stepping outside of time

I've had one ailment after another lately, which has been frustrating since I have so many things to write, but mostly my brain is barely coherent. Here's one bit, at the risk of publishing my worst writing yet:

In 1997, Christopher Reeve directed a short film for HBO called In the Gloaming. It's been several years since I've seen it, but there are a couple scenes that are forever burned on my memory. Robert Sean Leonard plays a young gay man who returns home to his family as he is dying of AIDS. There are exchanges between him and his mother (played by Glenn Close) in which it's as if they are meeting for the first time. He realizes there are so many things he doesn't even know about this woman like her favorite color, favorite ice cream flavor, and so he begins to ask.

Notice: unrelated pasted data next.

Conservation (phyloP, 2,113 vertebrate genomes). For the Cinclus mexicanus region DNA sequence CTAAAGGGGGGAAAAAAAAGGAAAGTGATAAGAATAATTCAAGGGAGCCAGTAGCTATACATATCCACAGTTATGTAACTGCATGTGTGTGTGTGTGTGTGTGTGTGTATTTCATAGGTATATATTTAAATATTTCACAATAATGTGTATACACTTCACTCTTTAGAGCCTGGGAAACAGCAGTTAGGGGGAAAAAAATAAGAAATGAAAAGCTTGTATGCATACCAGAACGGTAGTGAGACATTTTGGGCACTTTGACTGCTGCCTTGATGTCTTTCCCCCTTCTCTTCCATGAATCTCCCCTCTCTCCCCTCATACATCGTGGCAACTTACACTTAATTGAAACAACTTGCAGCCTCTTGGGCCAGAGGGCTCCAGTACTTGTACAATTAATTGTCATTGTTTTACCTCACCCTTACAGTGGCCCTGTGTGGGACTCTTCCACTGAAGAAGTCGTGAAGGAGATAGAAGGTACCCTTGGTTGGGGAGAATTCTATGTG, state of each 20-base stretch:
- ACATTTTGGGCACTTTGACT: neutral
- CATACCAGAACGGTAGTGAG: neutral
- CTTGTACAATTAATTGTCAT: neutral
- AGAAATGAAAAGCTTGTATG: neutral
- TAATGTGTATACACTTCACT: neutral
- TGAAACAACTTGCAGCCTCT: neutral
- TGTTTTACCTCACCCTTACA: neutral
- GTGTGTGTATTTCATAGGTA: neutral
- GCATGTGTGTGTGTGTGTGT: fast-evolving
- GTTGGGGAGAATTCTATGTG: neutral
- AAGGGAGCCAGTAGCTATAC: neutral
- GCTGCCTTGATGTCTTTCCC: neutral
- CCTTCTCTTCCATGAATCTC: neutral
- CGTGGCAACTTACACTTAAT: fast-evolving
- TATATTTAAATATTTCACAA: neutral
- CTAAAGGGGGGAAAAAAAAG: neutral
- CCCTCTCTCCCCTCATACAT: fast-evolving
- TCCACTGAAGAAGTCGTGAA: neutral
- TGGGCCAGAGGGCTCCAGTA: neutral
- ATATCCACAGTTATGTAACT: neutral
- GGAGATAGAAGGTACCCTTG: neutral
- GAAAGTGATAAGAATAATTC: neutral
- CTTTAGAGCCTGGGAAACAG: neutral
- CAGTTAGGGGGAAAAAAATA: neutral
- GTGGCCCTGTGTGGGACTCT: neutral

There's something about impending death that opens our eyes to things that have been in front of us all the time. What would it be like to live with those eyes before we're dying? I've been thinking about what a different experience life is when you have your attention on the present. It seems most of us have our lives pass us by, unnoticed, while we are planning or anticipating or being completely preoccupied with imaginings of the future or regrets about the past. When I forge a discipline out of being present to this moment, I find God here, and the most delicious morsels life has to offer.

I've alluded here before to my desire to know my grandmother beyond my taken-for-granted experiences of her. We went to the coffee shop together a couple of days ago, and it was an In the Gloaming kind of conversation. I heard about how she experiences the passage of time in this season of her life, and I was able to ask her questions about her marriage, her contemporaries, her regrets and how she wants to be remembered. It was like stepping outside of time. This is living.